Humboldt State University

Robert A. Paselk Scientific Instrument Museum

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Abbe Refractometer


Ser No 2009


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The Spencer Lens Company began selling an Abbe refractometer in about 1920. Catalog illustrations differed from the current instrument in having a tripod base and a gear-drive alidade. The base was redesigned by 1924, as illustrated in catalogs, and as seen in the Spencer instrument in this exhibit. AO-Spencer replaced the rack and pinion alidade drive with a clamp and slow motion screw around 1941, as shown in the Cenco 1941 catalog (the older rack and pinion form is still illustrated in the 1942 Fisher catalog). Around 1976 American Optical Co. (successor to Spencer) introduced an Abbe refractometer with digital readout of the refractive index. This easy to read instrument is still sold under the Leica name.

The current instrument was in use at Humboldt from 1953 until it was replaced in 1982 with a B&L Abbe 3L. This instrument is described in detail in the 1953 (?) American Optical Company Scientific Instrument catalog as item 10075, AO Spencer Standard Refractometer with Amici prisms. The catalog illustration provided comes from: Cenco. Cat J- 150 General Catalog Laboratory Apparatus & Scientific Instruments. Chicago. (1950). This instrument is also shown as item 73­563 - Refractometer - Abbe, with Amici Prisms on pg. 782 of the 1950 Adolf Frese Corp. Catalog. According to HSU Inventory this instrument was purchased in 1953 for $556.20.


The Abbe refractometer provides a quick and easy means for determining refractive index and dispersion of liquids and solids. Its most common use is the determination of the concentrations of solutions. A brief essay, The Chemical Refractometer, describes the characteristics, design, and use of these instruments. A detailed history, The Evolution of the Abbe Refractometer, traces the development of this valuable instrument to around 1980.


The instrument stands 11.5" high in the closed, vertical position. The base is of cast iron with black crinkle finish, some of which has come off to expose the iron below the mirror rail. The scale and readout arms are of brass held together with steel screws. All of the control knobs and the alidade handle are in heavy chrome plating. The solid metal (chrome plated?) two sided mirror is mounted on an adjustable dovetail slide. The scale is finely engraved on an inlaid German silver strip with scale divisions to the thousands place (nD 1,300­1,710), and numbered to the hundreds place on either side of the scale, allowing it to be read in either direction. The number: 788432618 is engraved on the scale just past 1710. The readout is viewed with an adjustable triplet magnifier. A hairline engraved on a glass window affixed via a threaded retaining ring to the prism alidade determines the index. The prism alidade has a tangent screw fine adjustment. The refractometer telescope is heavy black enameled brass, with the AO shield logo engraved and white filled on the arm over Spencer and the serial number: 2009. The Amici color compensating prism scale is finished in brushed chrome with black filled engraved divisions (0-60-0) and adjusted with a knurled wheel. The prism holder is finished in brushed chrome with polished chrome tubulatures for connecting to a circulating bath for temperature control. There is a chromed brass thermometer shield and mercury-filled thermometer. Engraved: HSU 43923.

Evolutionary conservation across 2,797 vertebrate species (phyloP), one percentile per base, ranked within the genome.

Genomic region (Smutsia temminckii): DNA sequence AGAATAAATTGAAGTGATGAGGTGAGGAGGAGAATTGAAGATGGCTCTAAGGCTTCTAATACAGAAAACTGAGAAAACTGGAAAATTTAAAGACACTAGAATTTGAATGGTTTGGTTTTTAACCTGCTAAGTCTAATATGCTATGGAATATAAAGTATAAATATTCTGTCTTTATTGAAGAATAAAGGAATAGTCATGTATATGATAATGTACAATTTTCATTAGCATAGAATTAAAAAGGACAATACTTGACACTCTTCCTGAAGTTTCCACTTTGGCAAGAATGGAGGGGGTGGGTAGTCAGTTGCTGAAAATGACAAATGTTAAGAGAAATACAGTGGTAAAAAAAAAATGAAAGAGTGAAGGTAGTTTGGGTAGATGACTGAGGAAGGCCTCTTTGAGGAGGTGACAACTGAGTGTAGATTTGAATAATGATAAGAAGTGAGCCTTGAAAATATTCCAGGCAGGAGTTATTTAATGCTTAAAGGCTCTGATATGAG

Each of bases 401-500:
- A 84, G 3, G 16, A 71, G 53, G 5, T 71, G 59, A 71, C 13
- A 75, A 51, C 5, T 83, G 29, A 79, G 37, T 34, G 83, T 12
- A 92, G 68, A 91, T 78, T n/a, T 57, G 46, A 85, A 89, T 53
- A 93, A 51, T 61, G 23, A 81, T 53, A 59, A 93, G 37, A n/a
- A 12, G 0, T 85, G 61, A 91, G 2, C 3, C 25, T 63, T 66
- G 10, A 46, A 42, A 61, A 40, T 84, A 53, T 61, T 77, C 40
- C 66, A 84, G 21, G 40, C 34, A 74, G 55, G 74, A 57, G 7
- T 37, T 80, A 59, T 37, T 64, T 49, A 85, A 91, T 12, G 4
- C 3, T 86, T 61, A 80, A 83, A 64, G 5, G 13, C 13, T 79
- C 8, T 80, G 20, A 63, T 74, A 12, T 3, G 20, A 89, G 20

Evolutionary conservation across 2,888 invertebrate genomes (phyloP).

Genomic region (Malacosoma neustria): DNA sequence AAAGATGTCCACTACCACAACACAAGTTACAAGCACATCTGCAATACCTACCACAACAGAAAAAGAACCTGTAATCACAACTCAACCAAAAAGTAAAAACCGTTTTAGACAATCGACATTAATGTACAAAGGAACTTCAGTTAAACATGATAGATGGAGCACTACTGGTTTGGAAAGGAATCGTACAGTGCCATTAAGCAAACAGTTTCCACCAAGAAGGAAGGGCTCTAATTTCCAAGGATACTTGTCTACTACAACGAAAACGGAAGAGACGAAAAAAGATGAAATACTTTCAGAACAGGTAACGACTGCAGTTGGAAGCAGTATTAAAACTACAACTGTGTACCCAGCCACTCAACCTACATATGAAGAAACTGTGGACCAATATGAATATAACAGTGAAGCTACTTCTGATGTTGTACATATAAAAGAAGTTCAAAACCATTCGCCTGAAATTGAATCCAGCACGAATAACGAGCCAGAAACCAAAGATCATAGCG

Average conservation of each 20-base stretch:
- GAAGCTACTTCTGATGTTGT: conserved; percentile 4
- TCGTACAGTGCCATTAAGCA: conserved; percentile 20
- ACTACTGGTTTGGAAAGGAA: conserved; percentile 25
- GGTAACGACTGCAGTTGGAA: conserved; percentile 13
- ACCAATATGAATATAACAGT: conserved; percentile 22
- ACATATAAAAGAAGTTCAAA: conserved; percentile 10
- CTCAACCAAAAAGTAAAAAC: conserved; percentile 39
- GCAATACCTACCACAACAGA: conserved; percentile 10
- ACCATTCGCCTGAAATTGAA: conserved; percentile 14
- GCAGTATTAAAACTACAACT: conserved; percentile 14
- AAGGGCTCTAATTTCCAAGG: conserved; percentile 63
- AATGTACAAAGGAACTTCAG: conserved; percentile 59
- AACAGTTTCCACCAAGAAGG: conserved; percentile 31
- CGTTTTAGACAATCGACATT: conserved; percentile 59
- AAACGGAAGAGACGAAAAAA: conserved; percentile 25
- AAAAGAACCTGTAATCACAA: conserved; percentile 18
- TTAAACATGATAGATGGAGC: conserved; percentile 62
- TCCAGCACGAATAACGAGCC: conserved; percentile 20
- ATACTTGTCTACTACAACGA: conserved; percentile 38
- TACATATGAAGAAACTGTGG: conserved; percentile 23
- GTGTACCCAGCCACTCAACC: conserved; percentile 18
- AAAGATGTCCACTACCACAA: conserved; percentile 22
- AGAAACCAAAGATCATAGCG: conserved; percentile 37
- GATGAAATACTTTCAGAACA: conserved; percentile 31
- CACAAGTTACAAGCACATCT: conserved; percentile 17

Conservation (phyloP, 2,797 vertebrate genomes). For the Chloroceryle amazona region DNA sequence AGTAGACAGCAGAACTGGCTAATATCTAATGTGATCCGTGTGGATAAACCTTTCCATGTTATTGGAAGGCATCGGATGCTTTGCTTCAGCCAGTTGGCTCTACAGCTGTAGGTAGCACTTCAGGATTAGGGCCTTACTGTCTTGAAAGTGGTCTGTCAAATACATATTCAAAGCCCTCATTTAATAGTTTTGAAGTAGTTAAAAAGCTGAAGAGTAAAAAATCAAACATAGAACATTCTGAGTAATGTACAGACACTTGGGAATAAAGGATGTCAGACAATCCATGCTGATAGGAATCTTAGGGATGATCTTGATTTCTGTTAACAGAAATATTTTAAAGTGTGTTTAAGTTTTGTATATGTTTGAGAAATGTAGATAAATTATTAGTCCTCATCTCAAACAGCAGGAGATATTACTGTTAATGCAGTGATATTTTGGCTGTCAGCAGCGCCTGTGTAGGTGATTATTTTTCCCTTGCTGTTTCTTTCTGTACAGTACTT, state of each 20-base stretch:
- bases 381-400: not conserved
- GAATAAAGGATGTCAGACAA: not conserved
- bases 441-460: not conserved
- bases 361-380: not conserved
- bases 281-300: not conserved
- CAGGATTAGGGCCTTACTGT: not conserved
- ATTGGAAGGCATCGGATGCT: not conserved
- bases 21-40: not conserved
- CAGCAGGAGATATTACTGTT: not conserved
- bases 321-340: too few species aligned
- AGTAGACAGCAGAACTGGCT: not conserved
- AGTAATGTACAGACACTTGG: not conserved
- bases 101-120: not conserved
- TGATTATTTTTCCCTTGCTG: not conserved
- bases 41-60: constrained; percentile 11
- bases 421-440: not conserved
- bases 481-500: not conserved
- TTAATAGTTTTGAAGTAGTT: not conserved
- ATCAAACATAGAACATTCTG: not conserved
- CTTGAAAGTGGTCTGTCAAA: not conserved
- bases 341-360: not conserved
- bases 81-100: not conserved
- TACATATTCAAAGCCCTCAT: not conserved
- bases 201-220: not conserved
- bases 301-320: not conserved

A detailed description of this instrument is found in Chapter L, "Optical Measuring Instruments" of the 1950 American Optical Instrument Catalog.

The instrument has its original black leatherette covered hardwood case (14 in x 8 in x 8 in) and its original glass block refractive index standard (nD = 1.5179; 0.658" x 0.494" x 0.125", with one side and one end polished) in a small plastic vial (5/8" x 1 1/2" with AO molded into the inside of the cap). An instruction manual and a dispersion table accompanied the instrument.

1 According to Humboldt State University property records this instrument was aquired in 1953.

Refractometer Exhibit Catalog

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HSTC (1921-34)
HSC 54-73 photo icon
HSC (1954-1973)
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HSC (1935-1953)

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© R. Paselk
Last modified 23 August 2010